Whether or not their competition is ready, the Ford Fusions of Stewart-Haas Racing and Team Penske are still by far the class of the field in the Monster Energy NASCAR Cup Series this season.
After a two-hour delay for the start of Sunday’s race (June 10) at Michigan International Speedway, the Fords joined all other drivers in trying to outrun the storm’s return. The weather held off to the end of stage two, this time lap 120, to make the race official.
But no matter how or when it rained, Fords remained in complete control throughout. Ryan Blaney won the first stage after passing pole sitter Kurt Busch. For the most part, Kevin Harvick paced the field in the second stage, which he won, though Kasey Kahne managed a Chevrolet-high 11 laps led after several cautions.
Three-time defending track winner Kyle Larson started 26th and rallied up into the top 10 before spinning halfway through stage two, tearing up his splitter after mowing the infield grass. That took about the only non-SHR/Penske threat out of the picture, as Larson finished in 28th.
At the stage three restart, Clint Bowyer only took two tires, starting up front alongside teammate Harvick. After a drag race for a full lap, the No. 14 pulled ahead of the No. 4. Almost immediately, the rain began to pour down, bringing the action to a stop following 133 of the scheduled 200 laps.
This victory marks Bowyer’s second in 2018, as he was also triumphant in the snow-delayed STP 500 at Martinsville in late March. The win is SHR’s seventh this season.
Harvick was runner-up for the second time this year, and their teammate Kurt Busch was third, just ahead of his brother Kyle in the No. 18 Joe Gibbs Racing Toyota Camry. Paul Menard used pit strategy to round out the top five.
Brad Keselowski was sixth at his home track, followed by teammates Joey Logano and Blaney. Chase Elliott matched his car number with a ninth-place finish for Hendrick Motorsports, while Larson’s Chip Ganassi Racing teammate Jamie McMurray scored his third top-10 run of the season in 10th.
For the first time in its 10-year history, Stewart-Haas Racing had cars sweep the podium, the first time a team did that in nearly its years. The organization’s fourth driver, Aric Almirola, was 11th after overcoming pit stop problems. Penske’s all-top-10 race was the fifth time that’s happened this season, and their unofficial fourth car, the Wood Brothers No. 21, had its best finish of the year.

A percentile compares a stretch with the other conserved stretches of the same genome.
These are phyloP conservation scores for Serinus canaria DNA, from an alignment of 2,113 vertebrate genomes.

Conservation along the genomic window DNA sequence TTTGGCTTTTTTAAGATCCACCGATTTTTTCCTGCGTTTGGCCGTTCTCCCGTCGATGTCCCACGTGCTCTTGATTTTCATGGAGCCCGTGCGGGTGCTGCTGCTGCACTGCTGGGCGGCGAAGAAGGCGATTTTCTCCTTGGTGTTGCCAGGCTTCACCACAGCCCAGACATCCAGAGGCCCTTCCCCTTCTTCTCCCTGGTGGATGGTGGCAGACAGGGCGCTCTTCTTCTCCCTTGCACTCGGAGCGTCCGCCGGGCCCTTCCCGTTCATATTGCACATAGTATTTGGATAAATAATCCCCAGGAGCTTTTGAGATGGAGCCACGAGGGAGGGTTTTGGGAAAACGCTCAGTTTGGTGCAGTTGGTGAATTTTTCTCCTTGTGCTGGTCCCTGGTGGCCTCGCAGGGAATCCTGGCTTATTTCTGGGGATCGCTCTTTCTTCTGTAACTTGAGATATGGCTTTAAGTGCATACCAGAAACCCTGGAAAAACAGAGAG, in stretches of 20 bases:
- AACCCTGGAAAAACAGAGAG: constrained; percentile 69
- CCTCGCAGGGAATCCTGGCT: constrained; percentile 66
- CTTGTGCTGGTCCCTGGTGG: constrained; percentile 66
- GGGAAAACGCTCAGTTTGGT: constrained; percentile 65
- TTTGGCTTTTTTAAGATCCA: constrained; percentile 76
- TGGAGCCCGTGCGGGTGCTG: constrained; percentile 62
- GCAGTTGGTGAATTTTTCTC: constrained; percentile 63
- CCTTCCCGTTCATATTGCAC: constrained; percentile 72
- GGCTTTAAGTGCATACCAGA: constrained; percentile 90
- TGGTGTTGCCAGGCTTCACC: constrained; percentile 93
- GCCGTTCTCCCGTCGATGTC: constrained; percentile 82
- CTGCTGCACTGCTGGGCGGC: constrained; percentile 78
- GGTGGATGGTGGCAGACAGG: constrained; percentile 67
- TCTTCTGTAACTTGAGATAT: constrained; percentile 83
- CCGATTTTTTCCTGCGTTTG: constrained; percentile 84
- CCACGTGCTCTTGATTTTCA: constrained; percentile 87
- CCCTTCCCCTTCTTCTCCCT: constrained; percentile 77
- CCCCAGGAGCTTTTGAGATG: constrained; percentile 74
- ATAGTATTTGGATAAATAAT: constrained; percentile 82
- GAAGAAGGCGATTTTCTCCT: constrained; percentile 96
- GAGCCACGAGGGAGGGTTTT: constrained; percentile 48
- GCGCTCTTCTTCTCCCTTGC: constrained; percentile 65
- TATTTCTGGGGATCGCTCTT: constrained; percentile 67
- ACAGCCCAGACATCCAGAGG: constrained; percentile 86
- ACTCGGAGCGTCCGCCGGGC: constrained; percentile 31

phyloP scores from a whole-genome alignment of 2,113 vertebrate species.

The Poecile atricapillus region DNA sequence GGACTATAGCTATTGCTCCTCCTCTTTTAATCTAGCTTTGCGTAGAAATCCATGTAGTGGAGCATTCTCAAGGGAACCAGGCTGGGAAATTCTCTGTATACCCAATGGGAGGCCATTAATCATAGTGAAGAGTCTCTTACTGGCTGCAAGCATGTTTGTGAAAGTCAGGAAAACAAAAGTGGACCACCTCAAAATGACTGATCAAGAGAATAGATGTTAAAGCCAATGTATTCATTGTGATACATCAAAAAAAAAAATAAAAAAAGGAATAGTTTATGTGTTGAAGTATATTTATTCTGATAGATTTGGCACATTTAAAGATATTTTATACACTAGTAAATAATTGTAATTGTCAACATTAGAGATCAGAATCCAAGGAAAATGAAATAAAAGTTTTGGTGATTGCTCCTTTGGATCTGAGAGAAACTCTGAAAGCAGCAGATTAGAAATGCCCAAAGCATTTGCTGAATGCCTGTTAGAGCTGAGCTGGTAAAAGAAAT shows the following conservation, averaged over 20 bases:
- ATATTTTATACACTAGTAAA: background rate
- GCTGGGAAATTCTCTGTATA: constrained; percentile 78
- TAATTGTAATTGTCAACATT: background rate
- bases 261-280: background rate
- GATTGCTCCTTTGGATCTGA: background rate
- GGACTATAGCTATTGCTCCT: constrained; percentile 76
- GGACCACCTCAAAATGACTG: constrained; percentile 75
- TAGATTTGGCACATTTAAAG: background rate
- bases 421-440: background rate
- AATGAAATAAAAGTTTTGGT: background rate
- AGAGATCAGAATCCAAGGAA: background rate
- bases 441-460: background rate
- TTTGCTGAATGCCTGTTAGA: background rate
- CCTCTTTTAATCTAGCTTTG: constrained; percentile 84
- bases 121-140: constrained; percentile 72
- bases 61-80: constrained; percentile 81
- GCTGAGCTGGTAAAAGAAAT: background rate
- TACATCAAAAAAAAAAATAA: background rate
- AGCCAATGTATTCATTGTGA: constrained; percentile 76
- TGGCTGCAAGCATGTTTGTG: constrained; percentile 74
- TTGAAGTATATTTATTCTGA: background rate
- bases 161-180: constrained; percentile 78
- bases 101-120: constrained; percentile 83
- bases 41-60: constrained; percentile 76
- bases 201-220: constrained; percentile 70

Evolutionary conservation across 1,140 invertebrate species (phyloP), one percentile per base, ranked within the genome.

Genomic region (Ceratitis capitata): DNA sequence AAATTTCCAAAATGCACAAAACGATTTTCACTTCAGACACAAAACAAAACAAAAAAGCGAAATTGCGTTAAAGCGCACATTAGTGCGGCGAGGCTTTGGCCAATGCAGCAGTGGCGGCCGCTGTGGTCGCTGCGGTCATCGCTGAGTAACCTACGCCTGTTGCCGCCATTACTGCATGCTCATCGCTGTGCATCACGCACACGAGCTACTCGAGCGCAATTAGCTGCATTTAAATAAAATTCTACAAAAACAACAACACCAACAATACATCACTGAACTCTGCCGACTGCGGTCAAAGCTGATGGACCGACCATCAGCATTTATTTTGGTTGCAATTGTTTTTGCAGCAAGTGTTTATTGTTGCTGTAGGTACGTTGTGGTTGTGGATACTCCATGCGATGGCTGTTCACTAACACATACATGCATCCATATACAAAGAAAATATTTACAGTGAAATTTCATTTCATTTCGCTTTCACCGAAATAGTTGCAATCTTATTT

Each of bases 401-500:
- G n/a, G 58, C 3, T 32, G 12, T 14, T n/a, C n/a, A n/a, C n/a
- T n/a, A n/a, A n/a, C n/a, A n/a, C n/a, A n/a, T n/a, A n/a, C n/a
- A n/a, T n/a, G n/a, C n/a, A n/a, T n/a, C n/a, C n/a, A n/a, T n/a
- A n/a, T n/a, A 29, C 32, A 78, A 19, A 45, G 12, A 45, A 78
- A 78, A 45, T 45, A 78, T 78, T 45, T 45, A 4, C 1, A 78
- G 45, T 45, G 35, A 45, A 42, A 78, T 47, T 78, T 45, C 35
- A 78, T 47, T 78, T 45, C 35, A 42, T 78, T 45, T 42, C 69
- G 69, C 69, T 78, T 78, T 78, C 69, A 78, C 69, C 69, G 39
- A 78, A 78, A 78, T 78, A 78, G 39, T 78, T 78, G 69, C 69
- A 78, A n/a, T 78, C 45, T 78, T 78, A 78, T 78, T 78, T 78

The last time one team finished 1-2-3? That was September 2008 at Dover, when Roush Fenway Racing accomplished the feat with Greg Biffle, Matt Kenseth and Carl Edwards, where the rest of the top 10 included Mark Martin, Jeff Burton and Michael Waltrip. RFR didn’t have the same kind of day on Sunday. Kenseth got into the wall early and finished a lap down in 33rd, while Ricky Stenhouse Jr. had contact early with Austin Dillon before contact from Kahne put him into the wall for a 29th-place result. In the owner standings, the No. 6 is tied with Germain Racing’s No. 13 for 29th place, while Stenhouse is tied with Menard for the top spot outside the playoff bubble in the driver standings.
Elliott isn’t setting the world aflame by the standards of Hendrick’s recent history, but his season is slowly heating up, and Michigan is one of his better tracks – his previous finishes there were second, second, second and eighth. His ninth-place run on Sunday was his seventh top 10 and 11th top 15 of the year, and his worst finish the past seven races has been 12th at Dover and Kansas.
It wasn’t a good day for Toyotas. Three of the JGR cars had splitter issues during prerace inspection and were forced to start in the back, none of its drivers led laps and Martin Truex Jr. was never a factor, finishing a lackluster 18th. Plus, Daniel Suarez has hit a cold streak. His spin brought out one of the stage two yellows, and the past four races his finishes are 26th, 15th, 24th and 30th. That’s dropped him down to 21st in points, about 70 points behind the cutoff.
AJ Allmendinger finished 17th in the No. 47 Chevy, the third time in the past four races that JTG-Daugherty Racing has finished in the top 20 after his 16th at Kansas and Chris Buescher‘s 17th at Pocono last week. It was one of the better days for Childress-affiliated cars, as Austin Dillon was 14th, Darrell Wallace Jr. was 19th and Ty Dillon was 21st.
This is the third straight week that Matt DiBenedetto has finished near the back of the pack, as the No. 32 Ford was 36th out of 39 cars, finishing two laps down. That is technically an improvement over the 37th-place finishes of the previous races, but still, Go FAS Racing is capable of running top 30 most of the time. The team has even scored three finishes in the 15th – 20th range this season.
Paint Scheme of the Week
When Monster Energy is on the hood of Kurt Busch’s No. 41 Ford Fusion, it feels like more often than not the car ends up mangled through someone else’s wreck. That wasn’t the case on Sunday, which emphasized how nice this design looks. It’s simple and functional, yet implies a sense of danger and intimidation while remaining stealthy and cool. If superheroes drove race cars, this would be the machine the Arrow would pilot.
There will be no Cup race next weekend because of Father’s Day (enjoy the day, dads!), so no one will be able to lock themselves into the Cup playoffs. But the XFINITY Series (5 p.m. ET on June 17, TV coverage on FS1) and Camping World Truck Series (7 p.m. ET on June 16, FS1) both get time in the spotlight at Iowa Speedway with the Iowa 250 presented by Energen (NXS) and M&M’s 200 presented by Casey’s General Store (CWTS).
The MENCS returns to action in two weeks for the Toyota/Save Mart 350 in Sonoma (3 p.m. ET on June 24, FS1), where Kurt Busch has a really good shot at getting his first victory of 2018.
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